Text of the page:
In a basin high in the Sierra Madre there was once an immense playa lake. In 1350 the wandering Mexica tribe, sometimes called the Aztec, founded their city Tenochtitlan on an island in the lake. The city soon spread out into the lake, forming a city of floating gardens on small islands criscrossed by canals.

In 1519 came Hernan Cortez and his conquistadores. Tenochtitlan was renamed the City of Mexico and became the capital of New Spain. Eventually, the city filled in the lake entirely. There appear to be small remnants, but Lake Texcoco does not exist anymore.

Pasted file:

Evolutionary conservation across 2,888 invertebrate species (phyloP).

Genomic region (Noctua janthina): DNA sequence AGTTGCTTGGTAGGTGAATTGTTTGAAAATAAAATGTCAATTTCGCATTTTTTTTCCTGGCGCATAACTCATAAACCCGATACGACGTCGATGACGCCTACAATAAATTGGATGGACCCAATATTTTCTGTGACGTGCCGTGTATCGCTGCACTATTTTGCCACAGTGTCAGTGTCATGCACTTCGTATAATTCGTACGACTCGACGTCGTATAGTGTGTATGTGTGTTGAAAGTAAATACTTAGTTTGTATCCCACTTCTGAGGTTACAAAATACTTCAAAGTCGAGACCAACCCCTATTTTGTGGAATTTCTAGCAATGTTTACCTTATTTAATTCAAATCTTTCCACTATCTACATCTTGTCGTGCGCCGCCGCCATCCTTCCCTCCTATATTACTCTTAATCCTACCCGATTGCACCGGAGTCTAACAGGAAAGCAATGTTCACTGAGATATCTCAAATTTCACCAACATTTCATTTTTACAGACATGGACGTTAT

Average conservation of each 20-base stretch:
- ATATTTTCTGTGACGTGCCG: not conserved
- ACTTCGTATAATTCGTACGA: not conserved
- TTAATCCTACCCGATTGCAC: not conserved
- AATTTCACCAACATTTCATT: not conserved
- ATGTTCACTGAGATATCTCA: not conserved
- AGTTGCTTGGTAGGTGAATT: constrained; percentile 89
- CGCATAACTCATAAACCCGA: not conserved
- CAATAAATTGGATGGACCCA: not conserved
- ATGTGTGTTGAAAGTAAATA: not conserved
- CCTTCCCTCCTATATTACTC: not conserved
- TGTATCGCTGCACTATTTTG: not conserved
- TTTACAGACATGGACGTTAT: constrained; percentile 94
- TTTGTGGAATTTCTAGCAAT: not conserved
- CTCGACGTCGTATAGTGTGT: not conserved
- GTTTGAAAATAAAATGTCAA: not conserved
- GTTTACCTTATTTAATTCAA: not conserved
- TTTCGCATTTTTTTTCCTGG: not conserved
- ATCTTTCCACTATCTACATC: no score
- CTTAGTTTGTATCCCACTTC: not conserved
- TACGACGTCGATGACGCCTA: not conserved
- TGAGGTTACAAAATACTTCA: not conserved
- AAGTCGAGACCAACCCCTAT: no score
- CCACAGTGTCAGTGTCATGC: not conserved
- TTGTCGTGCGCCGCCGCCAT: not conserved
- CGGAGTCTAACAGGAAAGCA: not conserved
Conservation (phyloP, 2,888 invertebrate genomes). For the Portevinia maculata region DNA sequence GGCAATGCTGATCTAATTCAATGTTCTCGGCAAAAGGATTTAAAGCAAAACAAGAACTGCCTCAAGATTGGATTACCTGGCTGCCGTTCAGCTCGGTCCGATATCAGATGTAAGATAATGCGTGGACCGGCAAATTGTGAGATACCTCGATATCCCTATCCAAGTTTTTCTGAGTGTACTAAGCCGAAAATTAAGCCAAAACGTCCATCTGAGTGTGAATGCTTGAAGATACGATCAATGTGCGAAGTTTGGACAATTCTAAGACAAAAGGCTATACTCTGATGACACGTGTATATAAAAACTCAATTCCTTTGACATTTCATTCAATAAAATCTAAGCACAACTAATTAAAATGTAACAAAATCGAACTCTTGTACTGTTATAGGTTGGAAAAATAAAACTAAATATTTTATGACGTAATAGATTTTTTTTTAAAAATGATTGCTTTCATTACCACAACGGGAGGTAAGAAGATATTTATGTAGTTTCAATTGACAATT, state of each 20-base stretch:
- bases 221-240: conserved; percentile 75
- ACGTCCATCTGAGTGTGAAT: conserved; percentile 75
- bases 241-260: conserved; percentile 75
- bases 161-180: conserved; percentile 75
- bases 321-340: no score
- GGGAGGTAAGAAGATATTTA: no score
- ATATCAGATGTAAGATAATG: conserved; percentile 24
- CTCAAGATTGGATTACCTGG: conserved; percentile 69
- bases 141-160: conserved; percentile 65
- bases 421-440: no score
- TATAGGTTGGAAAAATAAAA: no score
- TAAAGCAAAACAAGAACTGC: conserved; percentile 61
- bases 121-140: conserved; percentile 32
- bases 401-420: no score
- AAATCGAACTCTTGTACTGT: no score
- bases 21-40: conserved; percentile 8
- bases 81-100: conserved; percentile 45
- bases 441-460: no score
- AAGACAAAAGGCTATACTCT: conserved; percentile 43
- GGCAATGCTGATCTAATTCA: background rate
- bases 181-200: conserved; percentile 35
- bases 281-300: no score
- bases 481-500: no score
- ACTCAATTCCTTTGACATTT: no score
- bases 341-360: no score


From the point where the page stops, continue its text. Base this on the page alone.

Mexico City's foundation, literally on shifting sands, has been the cause of much tragedy, as evidenced by the 1985 earthquake: The quake liquefied the soil, causing shock waves to travel laterally back and forth across the lake bed. In places where waves cancelled out, there was little or no damage. In places where they added to each other, shaking was doubled, causing large buildings to collapse, with much loss of life.

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